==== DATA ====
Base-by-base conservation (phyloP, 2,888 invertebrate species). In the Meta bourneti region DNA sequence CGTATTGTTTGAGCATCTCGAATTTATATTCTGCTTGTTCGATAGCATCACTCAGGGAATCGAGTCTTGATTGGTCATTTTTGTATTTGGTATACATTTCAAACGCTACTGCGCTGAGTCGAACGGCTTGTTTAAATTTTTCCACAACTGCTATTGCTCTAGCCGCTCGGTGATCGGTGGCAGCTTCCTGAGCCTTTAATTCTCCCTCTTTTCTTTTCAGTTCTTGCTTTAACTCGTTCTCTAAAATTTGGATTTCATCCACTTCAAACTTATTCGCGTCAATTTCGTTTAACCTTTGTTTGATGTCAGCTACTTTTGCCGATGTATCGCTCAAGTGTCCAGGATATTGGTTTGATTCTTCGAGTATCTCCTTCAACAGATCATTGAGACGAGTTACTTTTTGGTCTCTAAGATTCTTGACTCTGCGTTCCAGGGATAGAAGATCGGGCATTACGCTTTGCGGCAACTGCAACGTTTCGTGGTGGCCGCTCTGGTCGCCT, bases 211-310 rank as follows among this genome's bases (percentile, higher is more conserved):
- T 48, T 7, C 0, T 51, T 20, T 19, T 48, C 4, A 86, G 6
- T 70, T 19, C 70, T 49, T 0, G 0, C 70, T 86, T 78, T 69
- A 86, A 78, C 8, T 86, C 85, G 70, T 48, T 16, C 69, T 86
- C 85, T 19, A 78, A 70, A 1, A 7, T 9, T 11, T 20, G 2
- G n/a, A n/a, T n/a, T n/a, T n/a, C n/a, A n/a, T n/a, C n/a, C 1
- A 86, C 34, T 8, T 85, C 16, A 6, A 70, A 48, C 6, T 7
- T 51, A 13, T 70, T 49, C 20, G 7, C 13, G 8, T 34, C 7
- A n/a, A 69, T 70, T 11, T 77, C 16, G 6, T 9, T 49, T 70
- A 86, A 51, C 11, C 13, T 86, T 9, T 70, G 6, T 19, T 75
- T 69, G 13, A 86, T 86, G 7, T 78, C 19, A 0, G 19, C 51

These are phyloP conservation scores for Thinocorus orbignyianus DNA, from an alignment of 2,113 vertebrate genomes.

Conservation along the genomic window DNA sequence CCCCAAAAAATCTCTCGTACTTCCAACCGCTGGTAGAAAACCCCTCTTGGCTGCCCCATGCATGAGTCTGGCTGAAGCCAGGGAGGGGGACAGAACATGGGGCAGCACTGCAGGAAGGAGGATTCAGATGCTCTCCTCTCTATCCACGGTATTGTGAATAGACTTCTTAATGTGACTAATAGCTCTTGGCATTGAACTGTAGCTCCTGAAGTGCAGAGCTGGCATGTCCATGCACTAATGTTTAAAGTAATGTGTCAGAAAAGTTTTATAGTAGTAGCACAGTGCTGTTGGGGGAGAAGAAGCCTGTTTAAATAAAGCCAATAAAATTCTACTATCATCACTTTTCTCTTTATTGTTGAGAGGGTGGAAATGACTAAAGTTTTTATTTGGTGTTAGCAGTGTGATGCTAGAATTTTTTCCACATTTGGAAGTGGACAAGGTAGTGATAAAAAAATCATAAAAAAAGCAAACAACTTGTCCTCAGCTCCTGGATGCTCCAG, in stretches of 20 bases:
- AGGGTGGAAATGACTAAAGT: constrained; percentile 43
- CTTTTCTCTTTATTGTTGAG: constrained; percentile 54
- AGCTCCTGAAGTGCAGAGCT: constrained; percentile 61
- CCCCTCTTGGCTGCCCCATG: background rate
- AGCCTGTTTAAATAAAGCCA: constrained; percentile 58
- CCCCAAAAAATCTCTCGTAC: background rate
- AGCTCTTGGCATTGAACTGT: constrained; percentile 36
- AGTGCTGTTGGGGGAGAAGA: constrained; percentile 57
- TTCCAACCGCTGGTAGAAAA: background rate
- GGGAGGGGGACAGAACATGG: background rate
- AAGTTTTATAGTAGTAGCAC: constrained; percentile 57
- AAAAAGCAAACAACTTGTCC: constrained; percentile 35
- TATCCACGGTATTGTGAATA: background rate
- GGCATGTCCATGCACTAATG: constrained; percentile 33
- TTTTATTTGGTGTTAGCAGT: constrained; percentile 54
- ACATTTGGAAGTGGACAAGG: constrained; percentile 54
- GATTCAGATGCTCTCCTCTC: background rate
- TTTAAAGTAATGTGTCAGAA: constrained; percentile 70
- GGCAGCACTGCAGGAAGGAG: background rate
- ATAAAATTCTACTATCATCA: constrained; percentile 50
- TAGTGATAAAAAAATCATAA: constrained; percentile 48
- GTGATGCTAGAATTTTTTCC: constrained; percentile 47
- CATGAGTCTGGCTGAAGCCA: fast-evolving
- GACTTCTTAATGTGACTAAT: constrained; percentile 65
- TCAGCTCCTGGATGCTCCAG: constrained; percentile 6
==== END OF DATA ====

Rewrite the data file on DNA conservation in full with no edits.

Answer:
Base-by-base conservation (phyloP, 2,888 invertebrate species). In the Meta bourneti region DNA sequence CGTATTGTTTGAGCATCTCGAATTTATATTCTGCTTGTTCGATAGCATCACTCAGGGAATCGAGTCTTGATTGGTCATTTTTGTATTTGGTATACATTTCAAACGCTACTGCGCTGAGTCGAACGGCTTGTTTAAATTTTTCCACAACTGCTATTGCTCTAGCCGCTCGGTGATCGGTGGCAGCTTCCTGAGCCTTTAATTCTCCCTCTTTTCTTTTCAGTTCTTGCTTTAACTCGTTCTCTAAAATTTGGATTTCATCCACTTCAAACTTATTCGCGTCAATTTCGTTTAACCTTTGTTTGATGTCAGCTACTTTTGCCGATGTATCGCTCAAGTGTCCAGGATATTGGTTTGATTCTTCGAGTATCTCCTTCAACAGATCATTGAGACGAGTTACTTTTTGGTCTCTAAGATTCTTGACTCTGCGTTCCAGGGATAGAAGATCGGGCATTACGCTTTGCGGCAACTGCAACGTTTCGTGGTGGCCGCTCTGGTCGCCT, bases 211-310 rank as follows among this genome's bases (percentile, higher is more conserved):
- T 48, T 7, C 0, T 51, T 20, T 19, T 48, C 4, A 86, G 6
- T 70, T 19, C 70, T 49, T 0, G 0, C 70, T 86, T 78, T 69
- A 86, A 78, C 8, T 86, C 85, G 70, T 48, T 16, C 69, T 86
- C 85, T 19, A 78, A 70, A 1, A 7, T 9, T 11, T 20, G 2
- G n/a, A n/a, T n/a, T n/a, T n/a, C n/a, A n/a, T n/a, C n/a, C 1
- A 86, C 34, T 8, T 85, C 16, A 6, A 70, A 48, C 6, T 7
- T 51, A 13, T 70, T 49, C 20, G 7, C 13, G 8, T 34, C 7
- A n/a, A 69, T 70, T 11, T 77, C 16, G 6, T 9, T 49, T 70
- A 86, A 51, C 11, C 13, T 86, T 9, T 70, G 6, T 19, T 75
- T 69, G 13, A 86, T 86, G 7, T 78, C 19, A 0, G 19, C 51

These are phyloP conservation scores for Thinocorus orbignyianus DNA, from an alignment of 2,113 vertebrate genomes.

Conservation along the genomic window DNA sequence CCCCAAAAAATCTCTCGTACTTCCAACCGCTGGTAGAAAACCCCTCTTGGCTGCCCCATGCATGAGTCTGGCTGAAGCCAGGGAGGGGGACAGAACATGGGGCAGCACTGCAGGAAGGAGGATTCAGATGCTCTCCTCTCTATCCACGGTATTGTGAATAGACTTCTTAATGTGACTAATAGCTCTTGGCATTGAACTGTAGCTCCTGAAGTGCAGAGCTGGCATGTCCATGCACTAATGTTTAAAGTAATGTGTCAGAAAAGTTTTATAGTAGTAGCACAGTGCTGTTGGGGGAGAAGAAGCCTGTTTAAATAAAGCCAATAAAATTCTACTATCATCACTTTTCTCTTTATTGTTGAGAGGGTGGAAATGACTAAAGTTTTTATTTGGTGTTAGCAGTGTGATGCTAGAATTTTTTCCACATTTGGAAGTGGACAAGGTAGTGATAAAAAAATCATAAAAAAAGCAAACAACTTGTCCTCAGCTCCTGGATGCTCCAG, in stretches of 20 bases:
- AGGGTGGAAATGACTAAAGT: constrained; percentile 43
- CTTTTCTCTTTATTGTTGAG: constrained; percentile 54
- AGCTCCTGAAGTGCAGAGCT: constrained; percentile 61
- CCCCTCTTGGCTGCCCCATG: background rate
- AGCCTGTTTAAATAAAGCCA: constrained; percentile 58
- CCCCAAAAAATCTCTCGTAC: background rate
- AGCTCTTGGCATTGAACTGT: constrained; percentile 36
- AGTGCTGTTGGGGGAGAAGA: constrained; percentile 57
- TTCCAACCGCTGGTAGAAAA: background rate
- GGGAGGGGGACAGAACATGG: background rate
- AAGTTTTATAGTAGTAGCAC: constrained; percentile 57
- AAAAAGCAAACAACTTGTCC: constrained; percentile 35
- TATCCACGGTATTGTGAATA: background rate
- GGCATGTCCATGCACTAATG: constrained; percentile 33
- TTTTATTTGGTGTTAGCAGT: constrained; percentile 54
- ACATTTGGAAGTGGACAAGG: constrained; percentile 54
- GATTCAGATGCTCTCCTCTC: background rate
- TTTAAAGTAATGTGTCAGAA: constrained; percentile 70
- GGCAGCACTGCAGGAAGGAG: background rate
- ATAAAATTCTACTATCATCA: constrained; percentile 50
- TAGTGATAAAAAAATCATAA: constrained; percentile 48
- GTGATGCTAGAATTTTTTCC: constrained; percentile 47
- CATGAGTCTGGCTGAAGCCA: fast-evolving
- GACTTCTTAATGTGACTAAT: constrained; percentile 65
- TCAGCTCCTGGATGCTCCAG: constrained; percentile 6